Presentation on theme: "Survivorship Programs: Getting Started Tiffany Marbach, MSN, RN, ACNS-BC 2 nd Annual Wisconsin Survivorship Forum June 10, 2011."— Presentation transcript:
Survivorship Programs: Getting Started Tiffany Marbach, MSN, RN, ACNS-BC 2 nd Annual Wisconsin Survivorship Forum June 10, 2011
Background Cancer center is in early development of survivorship program based upon recommendations set forth by the IOM. Survivorship program has become a strategic priority among administrators, physicians, nurses, and staff. To prepare for implementation of survivorship program, identifying cancer survivors’ perceptions and preferences was deemed necessary.
Patient Preferences Purpose/Research Approach: To examine patient preferences for content and methods of delivering treatment plan information, educational information, and survivorship care plans. Thematic analysis of four audio taped focus groups of cancer survivors. Participants/Methodologic Approach: 40 cancer survivors who had completed initial treatment. Participants were grouped by disease site. An exploratory, descriptive approach with in-depth focus group thematic and comparative analysis methodology. The data are grouped into four categories.
Participant Characteristics Group and Cancer Type Total Participants N= 40 Participants by Gender Group 1 – Prostate/GU/Skin11 Male=6 Female=5 Group 2 – Breast/Gynecological12 Male=0 Female=12 Group 3 – GI/Head & Neck/Sarcoma 6 Male=1 Female=5 Group 4 – Brain/Pancreas/Lung11Male=6 Female =5
Focus Group Questions Initial Care/Treatment Plan: What types of information were received from staff at the time of initial diagnosis? What was helpful and what was missing? What types of information would be needed in the initial treatment plan? What is the best presentation method (electronic versus paper hard copy) for this type of plan? Patient Education: What was useful and what was not useful in the educational binder given to patients at time of diagnosis? Was anything missing that should be included? What was the overall effectiveness and usefulness of materials?
Focus Group Questions Survivorship Care Plan: What types of information did patients receive upon completion of treatment? Was this information complete and how was the information used? What was missing? What types of information is needed in a survivorship plan of care? What timeframe would they like to receive the information? Who is the appropriate person to communicate the plan with the patient? What type of format would the survivor prefer the information?
Initial Treatment Plan Components Cancer staging information (including site, stage, and histology) Contact names and numbers of the patient’s care team Options for multi-disciplinary referrals Dates and information regarding treatment (including surgery, radiation therapy, and/or chemotherapy) Follow-up testing needed (including labs and imaging) Clinical trial information (if applicable)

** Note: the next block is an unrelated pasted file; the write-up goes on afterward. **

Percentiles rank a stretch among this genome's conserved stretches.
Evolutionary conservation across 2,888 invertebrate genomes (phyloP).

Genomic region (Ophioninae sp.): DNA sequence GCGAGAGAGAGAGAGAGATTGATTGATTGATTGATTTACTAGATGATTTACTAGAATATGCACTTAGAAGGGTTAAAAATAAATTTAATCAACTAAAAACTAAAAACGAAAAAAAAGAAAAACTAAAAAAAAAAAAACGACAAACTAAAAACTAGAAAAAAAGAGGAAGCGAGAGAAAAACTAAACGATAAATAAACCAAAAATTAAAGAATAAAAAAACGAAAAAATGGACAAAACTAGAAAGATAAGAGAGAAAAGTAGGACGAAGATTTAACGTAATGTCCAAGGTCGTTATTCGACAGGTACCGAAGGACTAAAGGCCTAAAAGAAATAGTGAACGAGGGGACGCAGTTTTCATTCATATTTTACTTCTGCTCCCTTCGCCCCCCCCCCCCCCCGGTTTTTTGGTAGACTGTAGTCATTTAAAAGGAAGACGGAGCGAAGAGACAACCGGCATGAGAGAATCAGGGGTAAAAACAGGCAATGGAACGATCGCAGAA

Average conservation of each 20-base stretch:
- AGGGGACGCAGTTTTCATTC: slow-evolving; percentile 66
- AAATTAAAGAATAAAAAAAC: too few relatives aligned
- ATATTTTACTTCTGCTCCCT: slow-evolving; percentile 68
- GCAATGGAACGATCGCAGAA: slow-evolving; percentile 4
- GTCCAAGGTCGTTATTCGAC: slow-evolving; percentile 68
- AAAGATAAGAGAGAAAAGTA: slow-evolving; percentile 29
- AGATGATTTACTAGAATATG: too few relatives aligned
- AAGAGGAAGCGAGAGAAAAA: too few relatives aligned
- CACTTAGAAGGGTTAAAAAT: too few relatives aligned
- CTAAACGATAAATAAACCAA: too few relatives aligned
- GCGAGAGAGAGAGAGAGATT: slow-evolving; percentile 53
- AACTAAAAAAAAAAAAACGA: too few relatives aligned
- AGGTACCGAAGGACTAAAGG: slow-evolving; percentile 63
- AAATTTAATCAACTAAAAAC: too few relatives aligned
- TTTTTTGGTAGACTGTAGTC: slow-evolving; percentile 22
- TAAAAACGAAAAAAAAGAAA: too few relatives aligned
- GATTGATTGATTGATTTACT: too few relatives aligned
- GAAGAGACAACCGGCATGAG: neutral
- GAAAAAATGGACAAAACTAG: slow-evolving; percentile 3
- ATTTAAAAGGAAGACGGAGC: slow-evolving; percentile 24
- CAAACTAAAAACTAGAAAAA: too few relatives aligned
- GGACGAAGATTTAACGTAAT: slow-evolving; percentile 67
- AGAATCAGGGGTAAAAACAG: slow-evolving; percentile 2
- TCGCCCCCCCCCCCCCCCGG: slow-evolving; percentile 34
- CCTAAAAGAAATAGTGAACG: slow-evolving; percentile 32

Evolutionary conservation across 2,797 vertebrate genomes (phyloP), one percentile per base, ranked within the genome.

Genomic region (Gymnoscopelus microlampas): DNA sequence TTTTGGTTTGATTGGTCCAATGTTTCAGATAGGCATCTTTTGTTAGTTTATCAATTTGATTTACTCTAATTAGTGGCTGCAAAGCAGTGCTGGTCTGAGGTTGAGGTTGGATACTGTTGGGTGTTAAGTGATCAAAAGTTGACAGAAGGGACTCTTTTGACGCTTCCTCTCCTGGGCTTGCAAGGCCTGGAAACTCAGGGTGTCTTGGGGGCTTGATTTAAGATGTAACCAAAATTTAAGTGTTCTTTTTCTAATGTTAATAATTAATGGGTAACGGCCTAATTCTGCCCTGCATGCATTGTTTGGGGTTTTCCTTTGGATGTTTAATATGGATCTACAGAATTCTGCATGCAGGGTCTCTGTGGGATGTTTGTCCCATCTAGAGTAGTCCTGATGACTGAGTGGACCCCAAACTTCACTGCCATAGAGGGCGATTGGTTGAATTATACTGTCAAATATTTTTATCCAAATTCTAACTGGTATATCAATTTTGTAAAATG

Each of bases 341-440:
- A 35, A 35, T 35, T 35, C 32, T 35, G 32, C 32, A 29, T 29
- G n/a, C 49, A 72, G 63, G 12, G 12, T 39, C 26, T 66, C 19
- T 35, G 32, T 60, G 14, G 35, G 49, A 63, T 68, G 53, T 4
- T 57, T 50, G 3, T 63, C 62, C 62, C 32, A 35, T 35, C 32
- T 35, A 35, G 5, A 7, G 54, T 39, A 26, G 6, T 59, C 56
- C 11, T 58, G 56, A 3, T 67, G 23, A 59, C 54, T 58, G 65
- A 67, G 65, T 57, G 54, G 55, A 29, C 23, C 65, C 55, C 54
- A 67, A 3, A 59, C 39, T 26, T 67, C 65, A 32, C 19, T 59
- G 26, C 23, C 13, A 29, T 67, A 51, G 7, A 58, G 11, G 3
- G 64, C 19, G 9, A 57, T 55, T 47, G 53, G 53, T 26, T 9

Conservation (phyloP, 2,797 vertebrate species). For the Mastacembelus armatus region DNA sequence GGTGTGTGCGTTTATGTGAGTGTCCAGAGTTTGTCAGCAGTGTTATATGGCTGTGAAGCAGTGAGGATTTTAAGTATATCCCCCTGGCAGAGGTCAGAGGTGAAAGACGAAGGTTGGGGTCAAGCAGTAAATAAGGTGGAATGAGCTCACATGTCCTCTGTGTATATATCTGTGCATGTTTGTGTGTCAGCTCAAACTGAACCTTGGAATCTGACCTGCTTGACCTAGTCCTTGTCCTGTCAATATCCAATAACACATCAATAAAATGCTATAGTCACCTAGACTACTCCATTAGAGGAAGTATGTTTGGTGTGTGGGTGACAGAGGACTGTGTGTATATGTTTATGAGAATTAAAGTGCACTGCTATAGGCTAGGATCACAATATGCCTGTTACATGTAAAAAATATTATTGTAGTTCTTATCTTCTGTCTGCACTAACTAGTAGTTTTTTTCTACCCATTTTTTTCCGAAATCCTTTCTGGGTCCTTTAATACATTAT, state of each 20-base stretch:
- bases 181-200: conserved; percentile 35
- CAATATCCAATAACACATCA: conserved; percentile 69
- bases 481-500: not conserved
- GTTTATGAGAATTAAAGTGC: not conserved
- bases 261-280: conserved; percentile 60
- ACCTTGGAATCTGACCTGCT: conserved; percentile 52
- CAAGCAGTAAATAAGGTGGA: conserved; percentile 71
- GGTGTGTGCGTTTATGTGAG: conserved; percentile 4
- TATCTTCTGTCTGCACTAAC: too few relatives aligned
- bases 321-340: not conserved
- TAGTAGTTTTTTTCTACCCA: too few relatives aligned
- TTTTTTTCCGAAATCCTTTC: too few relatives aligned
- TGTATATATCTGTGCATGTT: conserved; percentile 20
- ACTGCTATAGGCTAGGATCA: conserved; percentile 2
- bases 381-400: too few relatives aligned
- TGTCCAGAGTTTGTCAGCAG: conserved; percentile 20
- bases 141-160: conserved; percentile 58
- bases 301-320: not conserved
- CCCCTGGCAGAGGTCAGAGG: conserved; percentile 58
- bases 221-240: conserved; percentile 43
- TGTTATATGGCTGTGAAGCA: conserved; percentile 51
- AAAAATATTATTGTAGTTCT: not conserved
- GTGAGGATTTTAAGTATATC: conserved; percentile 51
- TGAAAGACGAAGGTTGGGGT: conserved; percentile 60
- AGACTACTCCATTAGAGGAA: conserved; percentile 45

Survivorship Care Plan Components Cancer staging information (including site, stage, and histology) Contact names and numbers of the patient’s care team Multi-disciplinary referrals utilized Chemotherapy drugs (route, how tolerated, start/end dates) Radiation therapy (how tolerated, start/end dates, site) Surgery (date, type of procedure(s)) Follow-up testing needed (including labs and imaging) Clinical trial information (if applicable) Potential late effects of treatment
Results: Survivor Education Necessity of patient education binder (“helpful tool”; “organizer”) Necessity of a glossary to define complex medical terms Themes of anger/confusion (“Who do I call to ask questions when I need an answer?”) Preference is for hard copy so information could be read by family members and referenced later in treatment
Results: Initial Treatment Plan Described as “a starting point for understanding” Themes of fear/confusion: “I went to all the different doctors and they told me what their role would be in treatment…but I really did not have a good idea of what comes first, second.” “I need a clear game plan laid out for me to review.” Prefer to be given by main treatment MD in hard copy
Results: Survivorship Care Plan Need for sorting out and understanding information related to follow-up, testing, and surveillance Every participant would have liked a clear and concise care plan on completion of treatment. “Who to start with or call once treatment is over?” Themes of fear, anxiety (recurrence), and uncertainty Could be handed to new physicians if necessary in the future Helpful for monitoring for unusual or abnormal late effects Preference is for hard copy format and electronic for portability Emphasis that it must be reviewed with each survivor individually
Results: Patient Support Need for more emotional and spiritual support especially first few weeks following completion of treatment “I looked fairly normal, living a normal life…and there was still a great need for support…[I felt] cut off.” Additional spiritual support following active treatment Other services suggested included: yoga, aromatherapy, massage therapy, acupuncture, and exercise classes Need for additional post-treatment support groups and mentorship